Yesterday, the contraception/abortifacient/sterilization mandate went into effect for everyone except those religious organizations who qualify for the one-year delay. Interestingly, the President’s campaign speech yesterday ignored the mandate , as did the First Lady’s campaign speech.
Now, there could be any number of reasons for omitting this historical attack on religious freedom in their speeches. The President and his wife focused on the economy, health care, and education, which makes sense because those are the public policy issues Americans care most about. Additionally, Romney is doing a pretty good job of hammering Obama on his recent “you didn’t build that” comments, so the President really does need to try and regain momentum in that area.
On the other hand, the President’s campaign so far has mostly constituted of making Romney appear to be an “other” by attacking his wealth, his tax rate, his participation in the alleged War on Women, etc. Switching to the economy is very risky, considering the utter failure of the President’s policies on the economy and the unpopularity of the health care law. One would almost expect the President to continue trying to distract from the unemployment rate by dangling an unconstitutional mandate in front of supporters and undecided voters.
But perhaps the President’s avoidance of the mandate yesterday was more than a simple re-election strategy. Via Rob Bluey, a release from the Family Research Council:
In a sad irony, yesterday marked the marked the release of the State Department’s International Religious Freedom Report for 2011. The opening paragraph states: “To think, believe, or doubt. To speak or pray; to gather or stand apart. Such are the movements of the mind and heart, infinitives that take us beyond the finite. Freedom of religion, like all freedoms of thought and expression, are inherent. Our beliefs help define who we are and serve as a foundation for what we contribute to our societies. However, as the 2011 International Religious Freedom Report documents, too many people live under governments that abuse or restrict freedom of religion.”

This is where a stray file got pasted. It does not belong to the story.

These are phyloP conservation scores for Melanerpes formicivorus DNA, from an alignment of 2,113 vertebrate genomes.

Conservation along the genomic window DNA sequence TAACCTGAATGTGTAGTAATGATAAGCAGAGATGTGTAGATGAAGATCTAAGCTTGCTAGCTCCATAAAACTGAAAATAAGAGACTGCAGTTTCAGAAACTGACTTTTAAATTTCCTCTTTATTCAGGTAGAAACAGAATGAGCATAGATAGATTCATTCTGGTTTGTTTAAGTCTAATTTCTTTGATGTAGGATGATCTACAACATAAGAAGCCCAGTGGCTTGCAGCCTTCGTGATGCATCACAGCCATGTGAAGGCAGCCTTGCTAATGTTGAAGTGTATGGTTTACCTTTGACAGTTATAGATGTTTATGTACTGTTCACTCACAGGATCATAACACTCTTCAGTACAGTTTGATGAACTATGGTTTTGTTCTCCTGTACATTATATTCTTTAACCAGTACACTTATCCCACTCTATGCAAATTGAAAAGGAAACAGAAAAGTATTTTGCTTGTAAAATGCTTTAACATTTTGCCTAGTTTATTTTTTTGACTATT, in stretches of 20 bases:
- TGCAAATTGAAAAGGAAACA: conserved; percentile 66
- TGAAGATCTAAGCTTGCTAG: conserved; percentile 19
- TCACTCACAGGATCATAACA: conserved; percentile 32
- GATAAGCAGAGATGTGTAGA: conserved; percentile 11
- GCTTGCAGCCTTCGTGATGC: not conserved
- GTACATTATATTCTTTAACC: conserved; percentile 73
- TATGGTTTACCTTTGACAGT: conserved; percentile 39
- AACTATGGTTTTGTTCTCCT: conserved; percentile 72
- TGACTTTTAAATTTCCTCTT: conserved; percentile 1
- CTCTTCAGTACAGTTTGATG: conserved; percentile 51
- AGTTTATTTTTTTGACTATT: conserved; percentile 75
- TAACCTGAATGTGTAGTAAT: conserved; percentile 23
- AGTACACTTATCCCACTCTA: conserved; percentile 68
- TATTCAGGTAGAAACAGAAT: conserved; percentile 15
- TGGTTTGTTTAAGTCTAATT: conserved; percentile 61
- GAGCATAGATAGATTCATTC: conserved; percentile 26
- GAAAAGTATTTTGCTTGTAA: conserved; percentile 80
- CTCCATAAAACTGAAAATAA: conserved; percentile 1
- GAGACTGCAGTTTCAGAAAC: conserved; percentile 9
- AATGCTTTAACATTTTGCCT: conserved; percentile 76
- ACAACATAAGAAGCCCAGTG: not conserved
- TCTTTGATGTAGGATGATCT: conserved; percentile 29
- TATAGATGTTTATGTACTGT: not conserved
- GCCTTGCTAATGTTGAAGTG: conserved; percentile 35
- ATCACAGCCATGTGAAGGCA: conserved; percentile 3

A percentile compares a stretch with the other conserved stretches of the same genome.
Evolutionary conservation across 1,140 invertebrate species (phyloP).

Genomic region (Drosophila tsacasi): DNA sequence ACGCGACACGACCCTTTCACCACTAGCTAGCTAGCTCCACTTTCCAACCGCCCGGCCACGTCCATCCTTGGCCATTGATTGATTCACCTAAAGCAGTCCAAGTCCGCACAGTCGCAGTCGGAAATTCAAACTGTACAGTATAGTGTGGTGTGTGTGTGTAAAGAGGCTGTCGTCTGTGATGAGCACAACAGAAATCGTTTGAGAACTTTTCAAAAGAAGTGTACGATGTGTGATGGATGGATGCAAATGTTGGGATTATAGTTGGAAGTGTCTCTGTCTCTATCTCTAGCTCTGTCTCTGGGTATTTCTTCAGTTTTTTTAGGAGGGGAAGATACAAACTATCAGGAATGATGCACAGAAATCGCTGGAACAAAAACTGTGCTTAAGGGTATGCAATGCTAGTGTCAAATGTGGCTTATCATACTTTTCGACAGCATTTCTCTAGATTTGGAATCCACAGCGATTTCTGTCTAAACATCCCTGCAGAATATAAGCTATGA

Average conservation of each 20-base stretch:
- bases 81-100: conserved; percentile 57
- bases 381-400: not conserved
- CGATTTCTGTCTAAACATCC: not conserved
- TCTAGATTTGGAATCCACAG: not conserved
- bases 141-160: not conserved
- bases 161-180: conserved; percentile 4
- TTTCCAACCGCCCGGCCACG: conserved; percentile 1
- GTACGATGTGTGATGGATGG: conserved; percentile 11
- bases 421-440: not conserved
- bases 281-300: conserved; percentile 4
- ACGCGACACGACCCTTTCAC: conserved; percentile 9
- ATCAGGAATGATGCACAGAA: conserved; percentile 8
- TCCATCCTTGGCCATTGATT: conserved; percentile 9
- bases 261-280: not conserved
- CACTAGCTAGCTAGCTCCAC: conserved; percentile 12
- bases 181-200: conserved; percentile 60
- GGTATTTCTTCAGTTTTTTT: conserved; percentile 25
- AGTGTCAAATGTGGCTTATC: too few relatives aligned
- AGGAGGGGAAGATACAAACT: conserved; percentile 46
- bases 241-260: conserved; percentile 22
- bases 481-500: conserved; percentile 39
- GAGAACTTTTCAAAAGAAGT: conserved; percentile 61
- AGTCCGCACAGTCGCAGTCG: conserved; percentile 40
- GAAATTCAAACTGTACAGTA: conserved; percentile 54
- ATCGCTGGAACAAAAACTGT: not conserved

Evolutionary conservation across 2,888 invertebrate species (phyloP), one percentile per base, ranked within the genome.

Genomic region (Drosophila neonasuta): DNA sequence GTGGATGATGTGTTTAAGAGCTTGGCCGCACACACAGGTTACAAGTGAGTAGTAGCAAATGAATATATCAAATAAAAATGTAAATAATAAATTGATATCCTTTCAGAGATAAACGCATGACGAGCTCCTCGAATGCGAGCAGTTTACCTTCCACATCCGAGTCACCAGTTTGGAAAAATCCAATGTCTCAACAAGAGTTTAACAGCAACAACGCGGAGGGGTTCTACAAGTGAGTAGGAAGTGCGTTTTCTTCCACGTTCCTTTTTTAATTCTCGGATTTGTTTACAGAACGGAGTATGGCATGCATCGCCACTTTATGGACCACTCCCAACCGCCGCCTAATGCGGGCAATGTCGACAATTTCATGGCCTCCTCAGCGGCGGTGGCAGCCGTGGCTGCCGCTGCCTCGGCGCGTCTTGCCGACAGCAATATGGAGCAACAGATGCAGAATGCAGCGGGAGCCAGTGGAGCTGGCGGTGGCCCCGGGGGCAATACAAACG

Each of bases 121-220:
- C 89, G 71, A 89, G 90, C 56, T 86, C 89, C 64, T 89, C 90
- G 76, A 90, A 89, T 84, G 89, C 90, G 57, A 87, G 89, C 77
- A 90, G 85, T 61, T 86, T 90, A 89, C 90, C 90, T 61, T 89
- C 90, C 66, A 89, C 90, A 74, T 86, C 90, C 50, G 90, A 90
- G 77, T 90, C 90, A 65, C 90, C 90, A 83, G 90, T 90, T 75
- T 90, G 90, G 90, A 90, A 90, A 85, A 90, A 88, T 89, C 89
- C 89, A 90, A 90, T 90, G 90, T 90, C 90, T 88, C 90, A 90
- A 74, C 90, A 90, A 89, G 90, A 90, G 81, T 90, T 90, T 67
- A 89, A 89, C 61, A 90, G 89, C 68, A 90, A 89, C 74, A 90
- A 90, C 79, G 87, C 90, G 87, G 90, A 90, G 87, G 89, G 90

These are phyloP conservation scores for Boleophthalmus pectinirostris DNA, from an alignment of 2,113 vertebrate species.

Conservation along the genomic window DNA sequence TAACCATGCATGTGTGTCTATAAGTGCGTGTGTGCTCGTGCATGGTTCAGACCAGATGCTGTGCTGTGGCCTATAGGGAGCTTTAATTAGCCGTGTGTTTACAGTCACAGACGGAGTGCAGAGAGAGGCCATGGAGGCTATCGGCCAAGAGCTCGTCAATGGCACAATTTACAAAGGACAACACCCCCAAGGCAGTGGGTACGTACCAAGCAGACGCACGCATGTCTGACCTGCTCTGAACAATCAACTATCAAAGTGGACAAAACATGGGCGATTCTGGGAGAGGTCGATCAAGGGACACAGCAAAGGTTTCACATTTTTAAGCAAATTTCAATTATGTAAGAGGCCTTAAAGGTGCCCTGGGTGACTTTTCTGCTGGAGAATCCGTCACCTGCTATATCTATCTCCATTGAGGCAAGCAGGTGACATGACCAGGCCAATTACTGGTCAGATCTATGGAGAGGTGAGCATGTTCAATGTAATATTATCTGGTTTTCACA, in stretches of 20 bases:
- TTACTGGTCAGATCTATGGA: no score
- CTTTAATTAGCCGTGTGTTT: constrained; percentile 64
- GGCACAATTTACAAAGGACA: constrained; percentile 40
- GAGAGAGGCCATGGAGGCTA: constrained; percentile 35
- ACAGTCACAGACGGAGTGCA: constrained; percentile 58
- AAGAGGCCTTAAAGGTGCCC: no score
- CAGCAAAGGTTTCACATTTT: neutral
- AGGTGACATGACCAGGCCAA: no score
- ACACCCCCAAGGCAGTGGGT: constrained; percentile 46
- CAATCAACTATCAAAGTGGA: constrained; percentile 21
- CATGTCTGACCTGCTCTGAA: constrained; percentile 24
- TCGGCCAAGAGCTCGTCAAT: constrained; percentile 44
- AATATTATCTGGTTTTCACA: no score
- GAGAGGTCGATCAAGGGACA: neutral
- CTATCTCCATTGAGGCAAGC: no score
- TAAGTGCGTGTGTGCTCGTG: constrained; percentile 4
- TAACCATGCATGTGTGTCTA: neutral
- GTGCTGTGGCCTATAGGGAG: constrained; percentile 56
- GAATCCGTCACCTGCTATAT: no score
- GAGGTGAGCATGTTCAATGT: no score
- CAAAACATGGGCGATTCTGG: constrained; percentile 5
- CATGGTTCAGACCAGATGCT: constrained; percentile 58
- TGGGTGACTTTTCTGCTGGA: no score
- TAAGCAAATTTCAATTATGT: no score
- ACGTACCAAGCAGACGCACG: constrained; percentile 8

Today marks the day the United States should officially be listed as one of the nations in that report. President Obama has made it clear–by his legislation, public remarks, and his lawsuits–that he believes religion and conscience should take a back seat to his pro-abortion, -sterilization, and -contraception agenda. The President might think that violating people’s consciences isn’t a big deal, but to many, it’s the deepest insult of all. If the courts or Congress won’t address this injustice, civil disobedience may be inevitable.
Now, of course, liberals will say the FRC’s last sentence is a bit extreme. Yet this is the same kind of thing that led to the Cristeros War in Mexico nearly 100 years ago, and when reviewing “For Greater Glory” I couldn’t ignore the parallels between the religious persecution faced by Catholics then and America’s religious communities now. Perhaps Rep. Mike Kelly’s (R-PA) comments on the importance of the mandate’s implementation weren’t so radical after all.